The Whitefish Trail offers a variety of natural interpretive programs and outdoor recreation activities for youth designed to bring students and nature together while increasing awareness of the natural world. The importance of children spending time in nature cannot be over emphasized – not only does it lead to positive impacts on health and well-being, it also greatly increases the development of life-long environmental awareness
Kid’s Summer Programs
WLP hosts a series of FREE family-friendly guided hikes on the Whitefish Trail and children’s programs at the Whitefish Trail Learning Pavilion. Guided hike topics include a spring wildflowers hike, bird watching, mushroom identification and forest discovery. Youth specific hikes will include nature photography, field sketching, nature art, insects, and forest exploration.
Due to increased popularity we are no longer able to accommodate drop-offs at our free kids’ education programs. All kids must be accompanied by an adult.
Forest Explorers Camps
Wrap up summer by exploring on the Whitefish Trail! These four day youth camps for children ages 6-10 include hiking, lessons in natural history, interactive games and art activities at the WT Learning Pavilion. Limited space is available and pre-registration is required. Sign up for one week or both!
Nature in Focus Photography Program
Join us for the Nature in Focus Program, introducing youth to outdoor photography. Open to students ages 12‐18, the Nature in Focus workshops teach photographic composition and technique through hands‐on demonstrations and constructive feedback. Each workshop takes place on the Whitefish Trail and is led by a local professional photographer, and WLP Staff. Space is limited and pre-registration is required. Come for one workshop or come for all.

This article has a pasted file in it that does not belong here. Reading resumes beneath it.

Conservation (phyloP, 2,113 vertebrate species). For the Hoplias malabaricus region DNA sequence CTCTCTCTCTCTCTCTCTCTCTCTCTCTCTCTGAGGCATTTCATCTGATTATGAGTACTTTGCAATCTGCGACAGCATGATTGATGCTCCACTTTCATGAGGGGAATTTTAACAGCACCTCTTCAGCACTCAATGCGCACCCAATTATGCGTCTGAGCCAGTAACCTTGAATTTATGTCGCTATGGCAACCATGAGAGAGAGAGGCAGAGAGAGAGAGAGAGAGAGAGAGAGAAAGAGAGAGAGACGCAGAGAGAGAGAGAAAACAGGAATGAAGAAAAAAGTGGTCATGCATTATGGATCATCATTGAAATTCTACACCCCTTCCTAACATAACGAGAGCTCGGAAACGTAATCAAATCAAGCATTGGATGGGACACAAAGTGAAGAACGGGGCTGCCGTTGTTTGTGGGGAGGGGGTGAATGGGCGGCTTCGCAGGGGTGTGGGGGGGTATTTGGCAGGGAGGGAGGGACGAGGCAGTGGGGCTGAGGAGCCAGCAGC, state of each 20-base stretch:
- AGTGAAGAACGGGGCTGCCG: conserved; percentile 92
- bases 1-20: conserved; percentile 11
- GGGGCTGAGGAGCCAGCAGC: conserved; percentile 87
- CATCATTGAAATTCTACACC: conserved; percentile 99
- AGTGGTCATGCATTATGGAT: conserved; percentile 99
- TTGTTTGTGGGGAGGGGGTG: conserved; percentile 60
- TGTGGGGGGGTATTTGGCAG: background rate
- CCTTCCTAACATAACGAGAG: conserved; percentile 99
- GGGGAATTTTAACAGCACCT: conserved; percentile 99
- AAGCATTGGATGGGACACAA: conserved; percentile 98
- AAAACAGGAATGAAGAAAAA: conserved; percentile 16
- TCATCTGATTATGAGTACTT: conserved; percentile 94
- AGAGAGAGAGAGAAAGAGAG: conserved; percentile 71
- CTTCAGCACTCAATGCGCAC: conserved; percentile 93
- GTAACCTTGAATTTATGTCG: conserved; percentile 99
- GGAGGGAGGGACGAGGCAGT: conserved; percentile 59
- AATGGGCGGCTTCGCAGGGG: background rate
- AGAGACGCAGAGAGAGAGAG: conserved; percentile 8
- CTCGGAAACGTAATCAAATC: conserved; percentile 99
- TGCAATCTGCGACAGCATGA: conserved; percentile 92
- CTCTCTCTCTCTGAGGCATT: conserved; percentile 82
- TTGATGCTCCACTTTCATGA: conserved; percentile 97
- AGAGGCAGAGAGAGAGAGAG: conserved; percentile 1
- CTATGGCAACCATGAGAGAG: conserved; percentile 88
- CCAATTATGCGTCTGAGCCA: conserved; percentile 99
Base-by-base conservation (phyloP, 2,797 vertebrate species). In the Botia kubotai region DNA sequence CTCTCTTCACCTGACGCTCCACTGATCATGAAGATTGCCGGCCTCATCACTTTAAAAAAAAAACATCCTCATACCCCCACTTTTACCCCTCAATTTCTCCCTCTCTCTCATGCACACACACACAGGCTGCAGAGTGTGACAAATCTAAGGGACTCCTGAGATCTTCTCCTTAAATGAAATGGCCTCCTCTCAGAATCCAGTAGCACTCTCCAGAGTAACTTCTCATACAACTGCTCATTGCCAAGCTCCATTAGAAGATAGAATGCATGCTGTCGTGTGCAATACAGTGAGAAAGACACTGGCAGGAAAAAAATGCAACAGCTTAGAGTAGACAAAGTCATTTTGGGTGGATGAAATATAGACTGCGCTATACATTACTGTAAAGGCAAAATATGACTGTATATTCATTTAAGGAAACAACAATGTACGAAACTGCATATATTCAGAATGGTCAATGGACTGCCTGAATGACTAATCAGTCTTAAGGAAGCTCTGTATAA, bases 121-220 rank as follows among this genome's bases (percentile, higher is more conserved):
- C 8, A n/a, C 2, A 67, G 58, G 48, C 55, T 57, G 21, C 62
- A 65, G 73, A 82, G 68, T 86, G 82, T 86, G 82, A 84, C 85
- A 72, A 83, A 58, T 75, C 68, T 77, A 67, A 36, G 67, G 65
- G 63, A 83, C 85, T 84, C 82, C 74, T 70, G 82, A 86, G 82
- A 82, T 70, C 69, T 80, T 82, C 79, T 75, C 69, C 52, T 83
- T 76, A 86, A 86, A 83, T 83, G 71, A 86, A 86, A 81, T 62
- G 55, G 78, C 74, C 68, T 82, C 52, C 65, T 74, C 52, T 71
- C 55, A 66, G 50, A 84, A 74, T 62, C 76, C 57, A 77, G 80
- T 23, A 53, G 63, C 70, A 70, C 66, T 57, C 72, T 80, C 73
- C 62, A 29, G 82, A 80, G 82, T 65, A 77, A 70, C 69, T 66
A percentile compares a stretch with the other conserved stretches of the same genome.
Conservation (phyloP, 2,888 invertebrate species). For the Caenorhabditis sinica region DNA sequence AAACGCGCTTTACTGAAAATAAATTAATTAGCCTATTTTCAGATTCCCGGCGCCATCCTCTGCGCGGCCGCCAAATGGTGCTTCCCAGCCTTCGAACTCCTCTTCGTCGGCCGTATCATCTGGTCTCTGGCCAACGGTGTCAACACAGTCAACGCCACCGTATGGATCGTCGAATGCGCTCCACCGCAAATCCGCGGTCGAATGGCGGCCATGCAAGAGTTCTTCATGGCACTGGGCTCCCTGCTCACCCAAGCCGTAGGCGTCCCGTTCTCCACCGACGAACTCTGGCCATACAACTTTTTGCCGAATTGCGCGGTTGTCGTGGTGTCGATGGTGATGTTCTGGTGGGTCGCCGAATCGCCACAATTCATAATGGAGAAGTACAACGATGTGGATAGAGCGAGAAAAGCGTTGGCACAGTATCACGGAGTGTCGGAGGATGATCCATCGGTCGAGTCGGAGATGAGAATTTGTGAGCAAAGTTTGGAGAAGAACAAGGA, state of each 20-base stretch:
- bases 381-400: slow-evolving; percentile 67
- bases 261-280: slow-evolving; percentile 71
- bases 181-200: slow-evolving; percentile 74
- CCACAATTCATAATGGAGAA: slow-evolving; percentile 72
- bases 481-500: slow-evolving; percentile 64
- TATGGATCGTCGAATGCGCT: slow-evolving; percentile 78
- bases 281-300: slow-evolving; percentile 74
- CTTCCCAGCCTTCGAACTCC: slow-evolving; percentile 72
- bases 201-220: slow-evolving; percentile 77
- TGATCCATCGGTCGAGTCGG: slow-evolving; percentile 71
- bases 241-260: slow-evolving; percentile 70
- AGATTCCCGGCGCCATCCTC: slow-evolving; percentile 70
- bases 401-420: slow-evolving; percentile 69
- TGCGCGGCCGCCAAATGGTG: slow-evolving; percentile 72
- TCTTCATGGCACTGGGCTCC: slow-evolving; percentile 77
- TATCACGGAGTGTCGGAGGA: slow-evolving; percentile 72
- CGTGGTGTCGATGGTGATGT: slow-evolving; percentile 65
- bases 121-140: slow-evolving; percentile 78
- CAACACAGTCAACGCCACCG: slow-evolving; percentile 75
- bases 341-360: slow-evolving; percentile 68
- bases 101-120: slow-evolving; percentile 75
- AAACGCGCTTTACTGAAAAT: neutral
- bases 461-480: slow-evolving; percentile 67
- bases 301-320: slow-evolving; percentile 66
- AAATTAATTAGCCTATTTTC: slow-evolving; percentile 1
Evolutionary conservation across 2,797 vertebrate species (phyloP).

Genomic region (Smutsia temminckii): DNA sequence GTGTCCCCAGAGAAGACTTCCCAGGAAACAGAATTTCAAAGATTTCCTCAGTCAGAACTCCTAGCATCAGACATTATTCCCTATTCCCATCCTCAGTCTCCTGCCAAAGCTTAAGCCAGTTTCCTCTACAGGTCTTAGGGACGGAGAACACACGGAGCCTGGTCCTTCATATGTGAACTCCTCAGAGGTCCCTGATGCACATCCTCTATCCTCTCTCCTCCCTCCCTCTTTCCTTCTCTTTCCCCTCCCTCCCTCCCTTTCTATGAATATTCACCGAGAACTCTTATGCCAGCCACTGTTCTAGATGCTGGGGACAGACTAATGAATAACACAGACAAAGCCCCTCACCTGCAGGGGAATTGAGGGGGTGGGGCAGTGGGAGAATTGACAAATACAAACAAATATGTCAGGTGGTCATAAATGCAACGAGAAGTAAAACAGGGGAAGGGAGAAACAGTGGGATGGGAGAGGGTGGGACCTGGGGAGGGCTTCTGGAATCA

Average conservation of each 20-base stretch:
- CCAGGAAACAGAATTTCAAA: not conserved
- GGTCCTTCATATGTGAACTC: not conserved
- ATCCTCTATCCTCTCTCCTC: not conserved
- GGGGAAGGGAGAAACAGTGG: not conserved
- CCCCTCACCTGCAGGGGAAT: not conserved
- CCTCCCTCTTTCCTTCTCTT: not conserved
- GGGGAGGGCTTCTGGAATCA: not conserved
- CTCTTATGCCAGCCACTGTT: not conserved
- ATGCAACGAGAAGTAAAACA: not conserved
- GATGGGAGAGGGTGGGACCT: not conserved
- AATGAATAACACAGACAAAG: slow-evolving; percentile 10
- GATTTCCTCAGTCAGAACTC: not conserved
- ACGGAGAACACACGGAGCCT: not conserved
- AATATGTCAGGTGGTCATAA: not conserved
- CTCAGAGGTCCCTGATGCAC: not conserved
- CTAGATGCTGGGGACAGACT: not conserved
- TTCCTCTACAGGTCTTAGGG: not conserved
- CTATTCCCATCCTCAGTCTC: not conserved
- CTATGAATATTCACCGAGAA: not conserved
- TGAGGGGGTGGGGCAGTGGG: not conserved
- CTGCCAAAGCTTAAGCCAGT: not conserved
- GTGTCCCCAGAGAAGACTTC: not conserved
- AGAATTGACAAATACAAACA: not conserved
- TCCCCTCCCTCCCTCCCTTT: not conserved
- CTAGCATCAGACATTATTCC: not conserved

School Field Trips
WLP’s Goals are to provide relevant school curriculum programs, encourage outdoor education and increase awareness of the Whitefish Trail. Annual field trips are coordinated with Whitefish School District. Freshman visit the trail in early spring and learn about trail maintenance, fitness and forestry. Sixth graders explore the trail in fall and winter to study snow science and avalanche safety, and third graders come in the early spring to learn about the water cycle.
The series culminates with two field trips on the Whitefish Trail that include hiking, games, hands on activities and art projects exploring native plants, bears, orienteering, insects, and predator and prey.